In the absence of any credible evidence or pleaded case of bad faith, the plaintiffs were unable to persuade the Court that the material adversely affected the bank’s case. Given the narrow scope of the issues in the case (concerning the existence of the bank’s suspicion at the relevant time), there was no “case” for the plaintiffs to present as such, and so the identification material could not be said to either adversely affect nor support, any such “case”. It was common ground that there was no requirement in any practice direction to support disclosure of the material.

Since the documents did not pass the test for standard disclosure, there was no need for the Court to consider the more complex and vexed question of the applicability of PII. The identities of the employees were held not to satisfy the test for standard disclosure and the bank was not required to provide those details to the plaintiffs.


The Court of Appeal has within the last fortnight dismissed the plaintiffs appeal against an order refusing them leave to amend their pleadings. They had sought to plead allegations of bad faith and/or conspiracy to make a STR when there was no basis for doing so. The Court ruled that the amendments were speculative, had no real prospect of success and mirrored those for which permission to amend had previously been refused. Although fact-specific, it is a further reminder of the need to ensure that a clear paper trail is kept in respect of each customer relationship.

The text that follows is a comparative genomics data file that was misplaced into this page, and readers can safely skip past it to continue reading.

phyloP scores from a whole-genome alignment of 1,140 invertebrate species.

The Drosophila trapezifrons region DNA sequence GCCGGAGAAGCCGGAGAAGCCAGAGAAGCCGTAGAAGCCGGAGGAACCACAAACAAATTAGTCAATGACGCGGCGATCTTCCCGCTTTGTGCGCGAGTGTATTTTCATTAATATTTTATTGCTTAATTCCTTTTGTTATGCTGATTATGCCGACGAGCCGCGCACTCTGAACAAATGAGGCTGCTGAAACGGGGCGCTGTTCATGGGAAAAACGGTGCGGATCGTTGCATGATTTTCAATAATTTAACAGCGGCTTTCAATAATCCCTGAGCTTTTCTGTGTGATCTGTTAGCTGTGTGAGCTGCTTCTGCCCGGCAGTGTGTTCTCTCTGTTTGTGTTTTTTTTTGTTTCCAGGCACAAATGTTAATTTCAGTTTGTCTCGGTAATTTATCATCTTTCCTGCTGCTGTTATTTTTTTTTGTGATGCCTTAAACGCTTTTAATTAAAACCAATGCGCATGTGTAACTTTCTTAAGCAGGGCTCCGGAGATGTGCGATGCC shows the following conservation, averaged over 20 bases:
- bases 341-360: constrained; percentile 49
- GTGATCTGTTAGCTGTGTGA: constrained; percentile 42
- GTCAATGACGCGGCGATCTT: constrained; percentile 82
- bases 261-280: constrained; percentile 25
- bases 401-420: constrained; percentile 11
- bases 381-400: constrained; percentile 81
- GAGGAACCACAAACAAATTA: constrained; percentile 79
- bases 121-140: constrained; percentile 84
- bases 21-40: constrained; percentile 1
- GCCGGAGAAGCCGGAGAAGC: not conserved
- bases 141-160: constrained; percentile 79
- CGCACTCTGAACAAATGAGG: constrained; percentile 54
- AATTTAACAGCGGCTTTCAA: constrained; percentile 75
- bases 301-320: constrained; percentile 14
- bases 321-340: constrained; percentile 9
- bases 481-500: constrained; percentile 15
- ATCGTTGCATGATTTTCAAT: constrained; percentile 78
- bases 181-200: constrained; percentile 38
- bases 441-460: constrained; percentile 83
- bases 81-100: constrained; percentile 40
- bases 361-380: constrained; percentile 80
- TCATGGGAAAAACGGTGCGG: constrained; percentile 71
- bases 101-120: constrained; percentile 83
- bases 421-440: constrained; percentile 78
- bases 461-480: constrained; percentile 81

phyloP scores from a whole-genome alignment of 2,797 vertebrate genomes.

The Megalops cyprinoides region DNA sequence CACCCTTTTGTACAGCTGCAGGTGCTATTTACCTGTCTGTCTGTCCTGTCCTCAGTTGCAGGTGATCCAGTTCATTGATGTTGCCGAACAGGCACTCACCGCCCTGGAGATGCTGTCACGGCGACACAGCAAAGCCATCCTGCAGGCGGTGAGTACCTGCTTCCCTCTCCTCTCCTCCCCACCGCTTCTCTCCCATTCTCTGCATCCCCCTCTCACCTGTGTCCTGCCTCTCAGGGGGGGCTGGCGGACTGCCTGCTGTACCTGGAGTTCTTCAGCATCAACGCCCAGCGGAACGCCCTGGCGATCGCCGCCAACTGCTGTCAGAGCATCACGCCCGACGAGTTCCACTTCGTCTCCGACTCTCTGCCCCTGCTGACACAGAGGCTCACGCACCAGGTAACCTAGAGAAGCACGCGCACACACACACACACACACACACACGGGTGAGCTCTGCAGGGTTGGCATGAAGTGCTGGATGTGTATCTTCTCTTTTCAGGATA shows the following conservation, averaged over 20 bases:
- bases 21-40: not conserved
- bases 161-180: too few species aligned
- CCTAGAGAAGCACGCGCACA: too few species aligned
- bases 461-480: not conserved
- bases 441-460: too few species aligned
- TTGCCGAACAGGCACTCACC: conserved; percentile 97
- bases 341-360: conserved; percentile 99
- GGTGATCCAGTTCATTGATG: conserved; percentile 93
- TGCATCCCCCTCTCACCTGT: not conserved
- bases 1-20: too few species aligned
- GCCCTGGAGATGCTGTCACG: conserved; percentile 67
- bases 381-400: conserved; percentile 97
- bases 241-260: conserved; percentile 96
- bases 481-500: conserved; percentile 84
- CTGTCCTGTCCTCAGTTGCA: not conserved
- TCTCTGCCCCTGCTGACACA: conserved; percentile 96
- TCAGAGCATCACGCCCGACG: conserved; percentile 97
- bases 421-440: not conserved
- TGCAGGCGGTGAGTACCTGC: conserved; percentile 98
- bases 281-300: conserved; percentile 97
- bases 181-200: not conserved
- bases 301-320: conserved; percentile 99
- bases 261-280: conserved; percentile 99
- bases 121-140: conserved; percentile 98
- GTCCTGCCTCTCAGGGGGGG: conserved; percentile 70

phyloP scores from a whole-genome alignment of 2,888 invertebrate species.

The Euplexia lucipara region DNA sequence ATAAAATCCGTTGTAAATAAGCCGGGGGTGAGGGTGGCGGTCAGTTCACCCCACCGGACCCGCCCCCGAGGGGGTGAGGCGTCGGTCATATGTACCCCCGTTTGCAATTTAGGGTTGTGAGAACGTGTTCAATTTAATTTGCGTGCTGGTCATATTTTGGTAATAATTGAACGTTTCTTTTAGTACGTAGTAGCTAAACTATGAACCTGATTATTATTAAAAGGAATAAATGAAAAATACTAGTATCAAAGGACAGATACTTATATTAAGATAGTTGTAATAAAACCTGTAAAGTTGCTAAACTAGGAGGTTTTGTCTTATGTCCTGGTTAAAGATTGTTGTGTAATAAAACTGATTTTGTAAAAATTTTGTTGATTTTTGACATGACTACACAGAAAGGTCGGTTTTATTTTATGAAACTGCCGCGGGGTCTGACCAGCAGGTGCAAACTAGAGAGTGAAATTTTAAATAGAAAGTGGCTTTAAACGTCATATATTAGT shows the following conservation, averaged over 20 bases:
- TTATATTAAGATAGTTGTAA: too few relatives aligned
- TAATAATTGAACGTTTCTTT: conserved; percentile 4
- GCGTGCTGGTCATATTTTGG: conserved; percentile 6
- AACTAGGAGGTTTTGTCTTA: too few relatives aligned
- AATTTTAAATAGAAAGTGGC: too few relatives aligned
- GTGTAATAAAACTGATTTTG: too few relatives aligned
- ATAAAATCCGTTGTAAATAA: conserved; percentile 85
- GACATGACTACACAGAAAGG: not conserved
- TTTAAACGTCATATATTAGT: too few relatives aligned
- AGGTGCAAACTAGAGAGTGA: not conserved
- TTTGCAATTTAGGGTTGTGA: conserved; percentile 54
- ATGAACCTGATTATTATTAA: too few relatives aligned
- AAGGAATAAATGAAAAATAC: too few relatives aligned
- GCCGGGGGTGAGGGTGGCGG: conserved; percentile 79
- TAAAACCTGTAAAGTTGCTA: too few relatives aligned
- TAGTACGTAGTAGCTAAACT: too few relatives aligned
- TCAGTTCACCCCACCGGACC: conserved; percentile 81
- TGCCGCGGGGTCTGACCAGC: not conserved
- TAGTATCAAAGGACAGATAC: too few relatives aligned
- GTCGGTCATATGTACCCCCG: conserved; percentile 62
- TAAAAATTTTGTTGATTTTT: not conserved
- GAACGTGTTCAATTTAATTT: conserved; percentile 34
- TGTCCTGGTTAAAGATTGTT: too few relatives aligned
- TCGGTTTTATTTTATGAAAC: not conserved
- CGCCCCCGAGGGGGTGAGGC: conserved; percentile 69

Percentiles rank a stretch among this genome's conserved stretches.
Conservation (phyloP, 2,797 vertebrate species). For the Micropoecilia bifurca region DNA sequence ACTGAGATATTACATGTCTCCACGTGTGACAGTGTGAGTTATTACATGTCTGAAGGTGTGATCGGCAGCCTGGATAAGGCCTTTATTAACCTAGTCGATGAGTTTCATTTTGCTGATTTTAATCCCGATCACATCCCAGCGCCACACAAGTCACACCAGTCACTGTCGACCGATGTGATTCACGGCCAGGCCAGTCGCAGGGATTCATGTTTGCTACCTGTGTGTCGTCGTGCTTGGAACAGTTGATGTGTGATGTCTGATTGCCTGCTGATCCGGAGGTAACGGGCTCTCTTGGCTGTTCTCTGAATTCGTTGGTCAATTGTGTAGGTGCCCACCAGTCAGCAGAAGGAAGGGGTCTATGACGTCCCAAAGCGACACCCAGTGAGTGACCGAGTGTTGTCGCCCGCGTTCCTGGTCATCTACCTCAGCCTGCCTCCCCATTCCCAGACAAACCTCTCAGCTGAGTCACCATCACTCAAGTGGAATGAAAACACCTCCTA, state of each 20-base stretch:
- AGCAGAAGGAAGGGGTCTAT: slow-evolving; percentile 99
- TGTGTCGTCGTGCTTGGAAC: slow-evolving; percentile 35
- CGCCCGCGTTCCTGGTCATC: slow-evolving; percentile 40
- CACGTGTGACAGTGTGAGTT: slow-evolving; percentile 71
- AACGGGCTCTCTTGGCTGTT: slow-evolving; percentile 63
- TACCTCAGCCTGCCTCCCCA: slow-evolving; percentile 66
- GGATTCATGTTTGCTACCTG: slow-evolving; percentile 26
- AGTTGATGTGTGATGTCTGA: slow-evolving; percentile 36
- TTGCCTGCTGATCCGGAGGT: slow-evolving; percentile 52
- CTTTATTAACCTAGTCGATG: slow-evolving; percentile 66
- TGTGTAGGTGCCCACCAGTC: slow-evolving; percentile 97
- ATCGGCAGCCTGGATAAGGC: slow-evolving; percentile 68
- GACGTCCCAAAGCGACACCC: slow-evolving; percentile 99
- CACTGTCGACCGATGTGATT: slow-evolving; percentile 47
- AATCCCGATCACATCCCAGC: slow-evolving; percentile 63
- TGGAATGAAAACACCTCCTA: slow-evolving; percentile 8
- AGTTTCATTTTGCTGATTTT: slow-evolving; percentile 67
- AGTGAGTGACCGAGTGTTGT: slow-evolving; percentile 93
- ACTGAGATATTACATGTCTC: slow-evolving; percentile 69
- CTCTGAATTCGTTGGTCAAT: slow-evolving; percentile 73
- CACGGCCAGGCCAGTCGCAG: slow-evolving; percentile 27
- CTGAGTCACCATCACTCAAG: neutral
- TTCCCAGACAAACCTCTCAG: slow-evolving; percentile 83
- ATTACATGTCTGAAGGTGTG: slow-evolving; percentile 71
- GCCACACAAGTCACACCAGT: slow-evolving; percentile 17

Practical Implications for Guernsey & Jersey

  • With the exception of the MLRO (or nominated officer), employees of an institution will not generally be called as witnesses, nor have their details disclosed should the matter be litigated
  • The evidence of the MLRO (or nominated officer) should be sufficient to demonstrate that a suspicion was held at the relevant time
  • Institutions will be put to proof on the fact of their suspicions
  • Any delay in actioning payment instructions may amount to a breach of duty
  • It is unclear whether computer generated markers could legitimately produce a “suspicion”
  • Cases are likely to reach discovery stage or trial, they will not simply be struck out
  • Check your insurance policy covers disclosures and related litigation/claims
  • Ensure staff training is current
  • Ensure procedures are clear and any decisions taken are adequately recorded
  • Check your terms of business and limitation clauses

The “tipping off” provisions of the law in Guernsey and Jersey do not make provision for the disclosure of internal reports or STRs in civil proceedings. It would therefore be prudent to obtain consent from the FIU/JFCU for the disclosure of such material, and at the very least agree a strategy with them in advance of having to file defences (which will necessarily refer to a disclosure having been made if the institution wishes to avail itself of the statutory defence).

Please note that this briefing is only intended to provide a very general overview of the matters to which it relates. It is not intended as legal advice and should not be relied on as such.

© Carey Olsen 2011